CHICAGO -- One of the nation's most venerable brewers, G. Heileman Brewing Co., has become the latest victim of the widespread use of debt in the 1980s.
Heileman, which has a brewery in Baltimore County, filed yesterday in New York City for protection from creditors under Chapter 11 of the Federal Bankruptcy Code.
The company was unable to make payments on the mountain of debt piled onto its balance sheet when it was taken over in 1987 by Alan Bond, an Australian entrepreneur.
Heileman's brands are Colt .45 and Champale malt liquors, Old Style and Black Label beers and La Croix sparkling water.
The 133-year-old company also has breweries in La Crosse, Wis.; San Antonio, Texas; Portland, Ore.; and Seattle.
Heileman executives, seeking to play down the impact of the filing, said yesterday that the company, based in La Crosse, would continue operating normally with all of its breweries and employees.
They said they had a plan that could allow Heileman to emerge from bankruptcy as early as summer.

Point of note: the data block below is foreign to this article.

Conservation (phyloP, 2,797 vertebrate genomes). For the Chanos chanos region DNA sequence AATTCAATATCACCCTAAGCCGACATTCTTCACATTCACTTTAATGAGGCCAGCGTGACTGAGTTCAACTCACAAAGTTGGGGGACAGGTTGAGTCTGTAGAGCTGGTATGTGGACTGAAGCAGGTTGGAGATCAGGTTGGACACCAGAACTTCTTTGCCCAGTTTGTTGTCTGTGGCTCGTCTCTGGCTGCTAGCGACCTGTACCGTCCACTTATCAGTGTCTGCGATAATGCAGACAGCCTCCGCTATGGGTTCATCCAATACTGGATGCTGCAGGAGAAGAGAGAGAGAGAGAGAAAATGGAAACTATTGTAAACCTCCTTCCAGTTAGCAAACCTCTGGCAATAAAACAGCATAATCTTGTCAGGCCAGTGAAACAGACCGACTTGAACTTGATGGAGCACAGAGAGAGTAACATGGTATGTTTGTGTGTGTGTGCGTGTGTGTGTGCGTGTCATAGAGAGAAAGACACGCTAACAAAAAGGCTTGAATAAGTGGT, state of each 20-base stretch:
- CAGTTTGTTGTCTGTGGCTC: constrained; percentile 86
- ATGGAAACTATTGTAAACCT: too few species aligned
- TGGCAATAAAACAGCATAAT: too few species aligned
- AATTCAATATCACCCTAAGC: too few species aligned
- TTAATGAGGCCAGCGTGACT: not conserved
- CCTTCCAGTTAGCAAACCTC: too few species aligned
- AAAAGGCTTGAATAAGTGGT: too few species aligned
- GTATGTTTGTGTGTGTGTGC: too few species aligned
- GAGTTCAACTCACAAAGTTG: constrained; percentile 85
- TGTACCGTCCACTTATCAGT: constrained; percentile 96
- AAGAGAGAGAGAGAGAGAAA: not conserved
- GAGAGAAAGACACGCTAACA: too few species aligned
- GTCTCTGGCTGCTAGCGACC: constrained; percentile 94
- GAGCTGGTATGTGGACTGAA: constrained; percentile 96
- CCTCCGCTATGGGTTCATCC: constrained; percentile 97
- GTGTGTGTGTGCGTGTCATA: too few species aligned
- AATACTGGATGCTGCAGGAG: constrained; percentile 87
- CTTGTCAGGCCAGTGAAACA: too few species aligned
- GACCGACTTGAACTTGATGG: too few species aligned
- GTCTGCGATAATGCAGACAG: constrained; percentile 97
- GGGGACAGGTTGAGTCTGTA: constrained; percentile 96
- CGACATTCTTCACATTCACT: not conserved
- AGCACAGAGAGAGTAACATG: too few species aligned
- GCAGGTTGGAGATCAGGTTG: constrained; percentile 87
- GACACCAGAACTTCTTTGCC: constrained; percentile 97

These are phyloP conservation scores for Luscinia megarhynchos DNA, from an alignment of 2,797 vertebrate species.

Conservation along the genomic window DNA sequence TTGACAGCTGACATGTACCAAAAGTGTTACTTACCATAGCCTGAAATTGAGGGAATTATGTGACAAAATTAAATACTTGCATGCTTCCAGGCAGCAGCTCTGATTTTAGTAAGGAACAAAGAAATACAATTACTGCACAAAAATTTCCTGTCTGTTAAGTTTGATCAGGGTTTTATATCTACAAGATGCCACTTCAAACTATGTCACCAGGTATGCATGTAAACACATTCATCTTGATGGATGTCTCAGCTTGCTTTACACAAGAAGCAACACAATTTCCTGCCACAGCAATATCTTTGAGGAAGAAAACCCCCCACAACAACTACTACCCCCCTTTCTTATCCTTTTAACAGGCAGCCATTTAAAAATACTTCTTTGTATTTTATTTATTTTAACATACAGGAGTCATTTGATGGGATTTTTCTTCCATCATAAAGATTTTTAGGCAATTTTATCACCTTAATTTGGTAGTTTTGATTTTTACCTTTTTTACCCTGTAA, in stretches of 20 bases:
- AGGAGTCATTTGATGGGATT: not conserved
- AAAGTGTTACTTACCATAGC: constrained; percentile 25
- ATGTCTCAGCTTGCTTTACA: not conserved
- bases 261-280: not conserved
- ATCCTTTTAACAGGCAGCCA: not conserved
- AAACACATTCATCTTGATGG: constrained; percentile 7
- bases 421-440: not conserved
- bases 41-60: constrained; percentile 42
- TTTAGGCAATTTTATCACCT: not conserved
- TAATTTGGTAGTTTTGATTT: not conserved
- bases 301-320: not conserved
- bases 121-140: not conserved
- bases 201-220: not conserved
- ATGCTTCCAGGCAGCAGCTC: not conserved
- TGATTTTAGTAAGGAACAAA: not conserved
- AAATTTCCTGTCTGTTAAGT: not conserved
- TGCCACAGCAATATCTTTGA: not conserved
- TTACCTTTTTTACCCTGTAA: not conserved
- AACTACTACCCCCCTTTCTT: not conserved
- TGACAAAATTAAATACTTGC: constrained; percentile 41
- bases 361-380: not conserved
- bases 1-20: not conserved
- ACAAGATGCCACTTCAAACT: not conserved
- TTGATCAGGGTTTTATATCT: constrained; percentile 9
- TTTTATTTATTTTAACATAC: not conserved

They also noted that Heileman, the nation's fifth-largest brewer, recently recorded its best quarterly profits in three years despite being overwhelmed on advertising, promotions and other marketing by the two Goliaths of the beer business: the Anheuser-Busch Cos. and Miller Brewing Co.
The smaller breweries, Adolph Coors Co. and the Stroh Cos., also outrank Heileman.
A company spokesman, Don Durocher, said the bankruptcy filing will have no impact on the Halethorpe brewery in Baltimore County or on its more than 400 employees. The filing was made to allow the company to reorganize its debt, not because it was losing money from operations, he said.
"There is no need to lay off people or close plants or tighten up budgets, because they are already profitable in their operations," Mr. Durocher said.
Beer analysts were not nearly as upbeat.
For one thing, they said, the bankruptcy filing would be the start of a nasty struggle by Heileman's secured bank lenders to protect their loans by forcing the company's unsecured lenders to take total losses.
"It's bankruptcy in the 1990s," said Tom Pirko, the president of Bevmark Inc., a Los Angeles-based industry consultant.
"If you're a bank that has lent to one of these highly leveraged companies, one of the first things you do in a bankruptcy to streamline the company is try to stiff the unsecured creditors."